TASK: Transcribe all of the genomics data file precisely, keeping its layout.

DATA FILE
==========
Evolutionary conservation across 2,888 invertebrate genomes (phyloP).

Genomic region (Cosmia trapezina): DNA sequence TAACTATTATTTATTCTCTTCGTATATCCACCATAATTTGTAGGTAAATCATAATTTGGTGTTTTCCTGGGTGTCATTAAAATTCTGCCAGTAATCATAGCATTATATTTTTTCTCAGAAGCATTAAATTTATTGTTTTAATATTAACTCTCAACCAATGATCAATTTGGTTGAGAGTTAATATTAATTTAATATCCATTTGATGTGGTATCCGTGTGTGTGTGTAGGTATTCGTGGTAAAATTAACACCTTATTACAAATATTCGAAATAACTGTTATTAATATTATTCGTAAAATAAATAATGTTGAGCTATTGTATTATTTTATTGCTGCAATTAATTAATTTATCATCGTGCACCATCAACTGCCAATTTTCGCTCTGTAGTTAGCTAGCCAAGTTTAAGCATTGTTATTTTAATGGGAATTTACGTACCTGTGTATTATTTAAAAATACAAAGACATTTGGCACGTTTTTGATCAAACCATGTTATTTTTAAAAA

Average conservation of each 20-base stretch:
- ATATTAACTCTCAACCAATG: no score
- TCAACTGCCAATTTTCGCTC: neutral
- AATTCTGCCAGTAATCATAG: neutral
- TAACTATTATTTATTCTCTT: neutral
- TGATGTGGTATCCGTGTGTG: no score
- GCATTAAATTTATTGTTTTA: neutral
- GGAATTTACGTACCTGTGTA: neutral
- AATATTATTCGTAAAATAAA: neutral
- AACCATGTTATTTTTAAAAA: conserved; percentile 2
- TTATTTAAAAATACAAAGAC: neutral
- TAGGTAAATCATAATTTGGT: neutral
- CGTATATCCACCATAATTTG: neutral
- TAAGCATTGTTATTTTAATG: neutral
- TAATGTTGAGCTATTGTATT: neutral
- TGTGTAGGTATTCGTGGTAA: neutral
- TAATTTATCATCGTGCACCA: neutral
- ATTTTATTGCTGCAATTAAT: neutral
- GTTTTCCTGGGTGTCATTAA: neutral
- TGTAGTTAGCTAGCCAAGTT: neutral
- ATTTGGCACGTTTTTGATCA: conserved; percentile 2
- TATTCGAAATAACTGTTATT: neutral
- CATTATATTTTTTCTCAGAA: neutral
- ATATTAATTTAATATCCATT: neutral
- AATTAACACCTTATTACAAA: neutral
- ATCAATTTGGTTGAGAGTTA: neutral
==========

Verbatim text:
Evolutionary conservation across 2,888 invertebrate genomes (phyloP).

Genomic region (Cosmia trapezina): DNA sequence TAACTATTATTTATTCTCTTCGTATATCCACCATAATTTGTAGGTAAATCATAATTTGGTGTTTTCCTGGGTGTCATTAAAATTCTGCCAGTAATCATAGCATTATATTTTTTCTCAGAAGCATTAAATTTATTGTTTTAATATTAACTCTCAACCAATGATCAATTTGGTTGAGAGTTAATATTAATTTAATATCCATTTGATGTGGTATCCGTGTGTGTGTGTAGGTATTCGTGGTAAAATTAACACCTTATTACAAATATTCGAAATAACTGTTATTAATATTATTCGTAAAATAAATAATGTTGAGCTATTGTATTATTTTATTGCTGCAATTAATTAATTTATCATCGTGCACCATCAACTGCCAATTTTCGCTCTGTAGTTAGCTAGCCAAGTTTAAGCATTGTTATTTTAATGGGAATTTACGTACCTGTGTATTATTTAAAAATACAAAGACATTTGGCACGTTTTTGATCAAACCATGTTATTTTTAAAAA

Average conservation of each 20-base stretch:
- ATATTAACTCTCAACCAATG: no score
- TCAACTGCCAATTTTCGCTC: neutral
- AATTCTGCCAGTAATCATAG: neutral
- TAACTATTATTTATTCTCTT: neutral
- TGATGTGGTATCCGTGTGTG: no score
- GCATTAAATTTATTGTTTTA: neutral
- GGAATTTACGTACCTGTGTA: neutral
- AATATTATTCGTAAAATAAA: neutral
- AACCATGTTATTTTTAAAAA: conserved; percentile 2
- TTATTTAAAAATACAAAGAC: neutral
- TAGGTAAATCATAATTTGGT: neutral
- CGTATATCCACCATAATTTG: neutral
- TAAGCATTGTTATTTTAATG: neutral
- TAATGTTGAGCTATTGTATT: neutral
- TGTGTAGGTATTCGTGGTAA: neutral
- TAATTTATCATCGTGCACCA: neutral
- ATTTTATTGCTGCAATTAAT: neutral
- GTTTTCCTGGGTGTCATTAA: neutral
- TGTAGTTAGCTAGCCAAGTT: neutral
- ATTTGGCACGTTTTTGATCA: conserved; percentile 2
- TATTCGAAATAACTGTTATT: neutral
- CATTATATTTTTTCTCAGAA: neutral
- ATATTAATTTAATATCCATT: neutral
- AATTAACACCTTATTACAAA: neutral
- ATCAATTTGGTTGAGAGTTA: neutral